sun 19/11/2017

Heston's Great British Food, Channel 4 | reviews, news & interviews

Heston's Great British Food, Channel 4

Heston's Great British Food, Channel 4

Duck! The national dish gets Blumenthaled

The fat chip: Heston Blumenthal goes big on the fry

There’s a queue to get into Heston Blumenthal’s restaurant to order things like blowtorched fetlock of kudu with jus de cat-gut noodle on a bed of iron filings strained through a muslin jockstrap. A state of emergency was declared in the gated communities of the south-east a couple of years back when some punters succumbed to metal fatigue or carbon monoxide poisoning or some such specialist alimentary ailment. Thus it is with anxiety that one learns of Heston’s latest mission: to think laterally about fish and chips.

Yes, assume the brace position. In his new series, the zany lab technician in Biggles’s goggles has been let loose on the staples of British cuisine to see if he can’t whip in some post-postmodern flavours. The fish and chip industry is worth £1.2 billion a year, and each day in the UK the amount of chips we collectively consume would weigh slightly more than a jumbo jet. (Who works out these things?) Hence Heston’s homage, which he kept on pronouncing to rhyme with dommage.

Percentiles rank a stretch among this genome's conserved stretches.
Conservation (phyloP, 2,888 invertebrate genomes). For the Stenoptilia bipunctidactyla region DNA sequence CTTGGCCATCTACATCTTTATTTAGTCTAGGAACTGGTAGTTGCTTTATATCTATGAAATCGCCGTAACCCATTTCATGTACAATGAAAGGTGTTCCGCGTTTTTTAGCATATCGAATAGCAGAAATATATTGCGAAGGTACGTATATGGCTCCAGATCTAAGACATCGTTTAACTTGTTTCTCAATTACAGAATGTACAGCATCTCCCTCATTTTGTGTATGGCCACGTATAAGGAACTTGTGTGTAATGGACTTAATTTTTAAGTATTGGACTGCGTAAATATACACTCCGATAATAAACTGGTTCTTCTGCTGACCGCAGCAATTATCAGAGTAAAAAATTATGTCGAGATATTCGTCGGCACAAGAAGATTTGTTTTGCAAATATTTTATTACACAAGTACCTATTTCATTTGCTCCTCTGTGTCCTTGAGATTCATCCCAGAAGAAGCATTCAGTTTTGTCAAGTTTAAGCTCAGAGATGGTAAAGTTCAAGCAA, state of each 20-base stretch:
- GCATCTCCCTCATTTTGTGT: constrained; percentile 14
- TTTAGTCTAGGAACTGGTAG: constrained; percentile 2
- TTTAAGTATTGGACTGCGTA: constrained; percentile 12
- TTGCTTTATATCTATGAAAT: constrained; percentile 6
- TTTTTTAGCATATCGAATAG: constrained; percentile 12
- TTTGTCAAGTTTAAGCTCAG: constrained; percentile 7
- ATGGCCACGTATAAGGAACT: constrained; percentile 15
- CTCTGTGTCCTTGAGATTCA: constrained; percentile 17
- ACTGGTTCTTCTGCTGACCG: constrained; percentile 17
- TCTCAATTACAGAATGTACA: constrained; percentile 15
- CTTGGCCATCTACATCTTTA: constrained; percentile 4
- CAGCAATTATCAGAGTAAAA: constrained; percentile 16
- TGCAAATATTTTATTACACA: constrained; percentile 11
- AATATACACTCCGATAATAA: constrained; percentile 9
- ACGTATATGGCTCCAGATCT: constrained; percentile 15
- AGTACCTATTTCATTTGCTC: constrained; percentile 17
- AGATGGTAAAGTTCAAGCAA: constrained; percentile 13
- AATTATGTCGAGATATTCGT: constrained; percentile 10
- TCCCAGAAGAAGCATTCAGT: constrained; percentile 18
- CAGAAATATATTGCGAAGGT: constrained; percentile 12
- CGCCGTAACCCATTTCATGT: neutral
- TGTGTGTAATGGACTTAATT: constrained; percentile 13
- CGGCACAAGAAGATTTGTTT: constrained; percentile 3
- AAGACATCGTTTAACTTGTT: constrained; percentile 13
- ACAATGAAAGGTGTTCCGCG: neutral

You’ll need some eyeballs and fish stomachs, a laboratory and a toybox

For starters, Heston pureed the contents of a fish and chip dinner, wrapped it round a saveloy and deep-fried it in batter. Then ate it and practically awarded himself another Michelin star. There hasn’t been such a hi-falutin assault on the national dish since Peter Mandelson once slid into a chippie in his old Hartlepool constituency, pointed at some green mush and ordered the guacamole.

Centuries from now our descendants will look back at this programme and wonder how, in order to eat this authentic historic dish, they go about acquiring something called a “newspaper”. Heston turns historian in Heston's Great British Food. Fish and chips are a Victorian invention, he advised after 20 seconds of Googling, a bit like Christmas and trains that need half a day to get to London from Oxford. Heston, however, wouldn’t be Heston if he didn’t begin a programme about a Victorian staple in the kitchen of Henry VIII, where they were preparing trompe-l’oeil fish dishes long before the first potato was shipped in on a boat captained by Francis Drake.

Sorry for not taking down the recipes and passing them on. No doubt there’s a Channel 4 microsite with all the information on how to  ̶in̶c̶i̶n̶e̶r̶a̶t̶e̶ ̶y̶o̶u̶r̶ ̶k̶i̶t̶c̶h̶e̶n̶  reproduce Heston’s ideas at home. But you’ll need some eyeballs and fish stomachs, a laboratory and a toybox plus a compulsion to make all foodstuffs look like some other foodstuff. This is Heston’s bizarre pathology and yet, try as he might, Great British Food still feels like a bog-standard cookery show with the usual faked-up ingredients. Cod with everything.

Fish and chips are a Victorian invention, he advised after 20 seconds of Googling

rating

Editor Rating: 
2
Average: 2 (1 vote)

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